Case Reports

Presumed Serum Sickness Following Thymoglobulin Treatment of Acute Cellular Rejection of a Cardiac Allograft

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Serum sickness is a hypersensitivity reaction to proteins in antiserum derived from nonhuman animal sources and can be seen in patients being treated with antiserum to prevent transplant rejection. Serum sickness may display variable clinical presentations. Because cutaneous findings may be the initial symptom in some cases, it is important for dermatologists to be able to recognize this condition given its potentially life-threatening symptoms. We present a case of a 35-year-old man with presumed serum sickness after receiving thymoglobulin for the treatment of acute cellular rejection of a heart transplant. The clinical presentation, laboratory findings, and treatment options are reviewed.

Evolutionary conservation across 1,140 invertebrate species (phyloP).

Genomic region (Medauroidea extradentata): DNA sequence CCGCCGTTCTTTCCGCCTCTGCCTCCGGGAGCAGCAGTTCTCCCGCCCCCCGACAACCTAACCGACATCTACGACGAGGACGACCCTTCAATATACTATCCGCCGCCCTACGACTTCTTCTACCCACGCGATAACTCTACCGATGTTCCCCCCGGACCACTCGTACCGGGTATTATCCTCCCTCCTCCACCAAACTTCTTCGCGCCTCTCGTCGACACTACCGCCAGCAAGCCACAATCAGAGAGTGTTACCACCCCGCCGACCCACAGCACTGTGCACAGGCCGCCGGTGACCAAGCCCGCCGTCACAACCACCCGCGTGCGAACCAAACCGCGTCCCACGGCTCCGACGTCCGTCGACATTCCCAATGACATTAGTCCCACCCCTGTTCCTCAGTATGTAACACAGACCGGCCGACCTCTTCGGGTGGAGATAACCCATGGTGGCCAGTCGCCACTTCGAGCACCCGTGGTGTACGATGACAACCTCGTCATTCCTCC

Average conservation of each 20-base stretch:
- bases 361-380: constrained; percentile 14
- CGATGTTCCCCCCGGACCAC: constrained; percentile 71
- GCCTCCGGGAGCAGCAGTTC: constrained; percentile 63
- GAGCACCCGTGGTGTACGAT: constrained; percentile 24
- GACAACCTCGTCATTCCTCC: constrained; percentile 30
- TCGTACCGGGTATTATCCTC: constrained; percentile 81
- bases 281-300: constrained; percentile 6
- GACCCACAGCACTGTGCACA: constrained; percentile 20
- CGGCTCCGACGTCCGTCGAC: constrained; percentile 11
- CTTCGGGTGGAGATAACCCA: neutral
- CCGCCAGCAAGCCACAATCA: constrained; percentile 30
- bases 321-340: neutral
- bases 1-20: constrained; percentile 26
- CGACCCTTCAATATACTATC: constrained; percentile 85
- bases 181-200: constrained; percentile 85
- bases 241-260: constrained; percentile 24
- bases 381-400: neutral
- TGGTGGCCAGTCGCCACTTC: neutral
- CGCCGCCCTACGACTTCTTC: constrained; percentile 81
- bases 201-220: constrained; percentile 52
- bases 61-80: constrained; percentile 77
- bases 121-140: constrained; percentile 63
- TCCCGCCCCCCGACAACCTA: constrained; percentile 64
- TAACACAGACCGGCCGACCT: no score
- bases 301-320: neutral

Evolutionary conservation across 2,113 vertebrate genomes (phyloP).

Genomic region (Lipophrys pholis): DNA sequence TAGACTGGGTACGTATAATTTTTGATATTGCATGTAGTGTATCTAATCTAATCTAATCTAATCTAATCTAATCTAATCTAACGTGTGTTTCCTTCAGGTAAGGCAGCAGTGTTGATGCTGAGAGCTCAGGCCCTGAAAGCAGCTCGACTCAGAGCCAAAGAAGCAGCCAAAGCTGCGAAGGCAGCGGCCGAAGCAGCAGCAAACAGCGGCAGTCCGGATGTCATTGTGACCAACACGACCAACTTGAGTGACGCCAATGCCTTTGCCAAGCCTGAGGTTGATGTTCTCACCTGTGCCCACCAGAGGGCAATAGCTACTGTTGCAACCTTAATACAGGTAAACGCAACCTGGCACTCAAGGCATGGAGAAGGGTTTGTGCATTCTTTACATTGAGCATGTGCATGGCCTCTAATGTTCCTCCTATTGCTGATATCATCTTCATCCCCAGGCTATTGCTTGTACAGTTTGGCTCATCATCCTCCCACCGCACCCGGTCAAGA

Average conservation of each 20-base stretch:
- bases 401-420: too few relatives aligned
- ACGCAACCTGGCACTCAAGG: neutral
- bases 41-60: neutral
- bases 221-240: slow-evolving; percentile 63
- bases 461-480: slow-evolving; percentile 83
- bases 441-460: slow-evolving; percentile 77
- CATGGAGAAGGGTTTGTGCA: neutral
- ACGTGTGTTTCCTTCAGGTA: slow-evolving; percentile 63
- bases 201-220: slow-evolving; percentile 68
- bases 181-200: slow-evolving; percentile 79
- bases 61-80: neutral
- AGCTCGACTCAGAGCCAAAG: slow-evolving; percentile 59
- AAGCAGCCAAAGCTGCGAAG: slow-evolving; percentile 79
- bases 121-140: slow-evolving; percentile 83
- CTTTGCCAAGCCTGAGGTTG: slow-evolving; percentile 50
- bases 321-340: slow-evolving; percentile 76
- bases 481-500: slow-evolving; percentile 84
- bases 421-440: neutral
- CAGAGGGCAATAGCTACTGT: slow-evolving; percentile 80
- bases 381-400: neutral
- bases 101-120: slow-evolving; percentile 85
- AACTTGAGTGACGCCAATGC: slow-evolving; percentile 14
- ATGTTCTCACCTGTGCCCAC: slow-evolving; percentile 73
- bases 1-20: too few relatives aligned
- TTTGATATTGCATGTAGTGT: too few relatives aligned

Practice Points

  • Serum sickness can be seen in patients treated with thymoglobulin to prevent transplant rejection.
  • Serum sickness can display multiple cutaneous manifestation, thus making it an important entity for dermatologists.



Serum sickness was first described by von Pirquet and Schick1 as a constellation of signs and symptoms displayed in patients receiving equine serum as an antitoxin for the treatment of scarlet fever and diphtheria. Serum sickness is an immune complex–mediated hypersensitivity reaction that can be clinically diagnosed in patients who present with fever, rash, and polyarthralgia or polyarthritis following exposure to heterologous serum proteins.2,3 Symptom onset typically occurs within 1 to 2 weeks of first exposure to the serum, and resolution frequently occurs with discontinuation of the offending agent. Other symptoms may include malaise, gastrointestinal tract concerns, headache, blurred vision, or lymphadenopathy.4 Proteinuria, hematuria, and a transient decrease in creatinine clearance also have been reported in serum sickness.4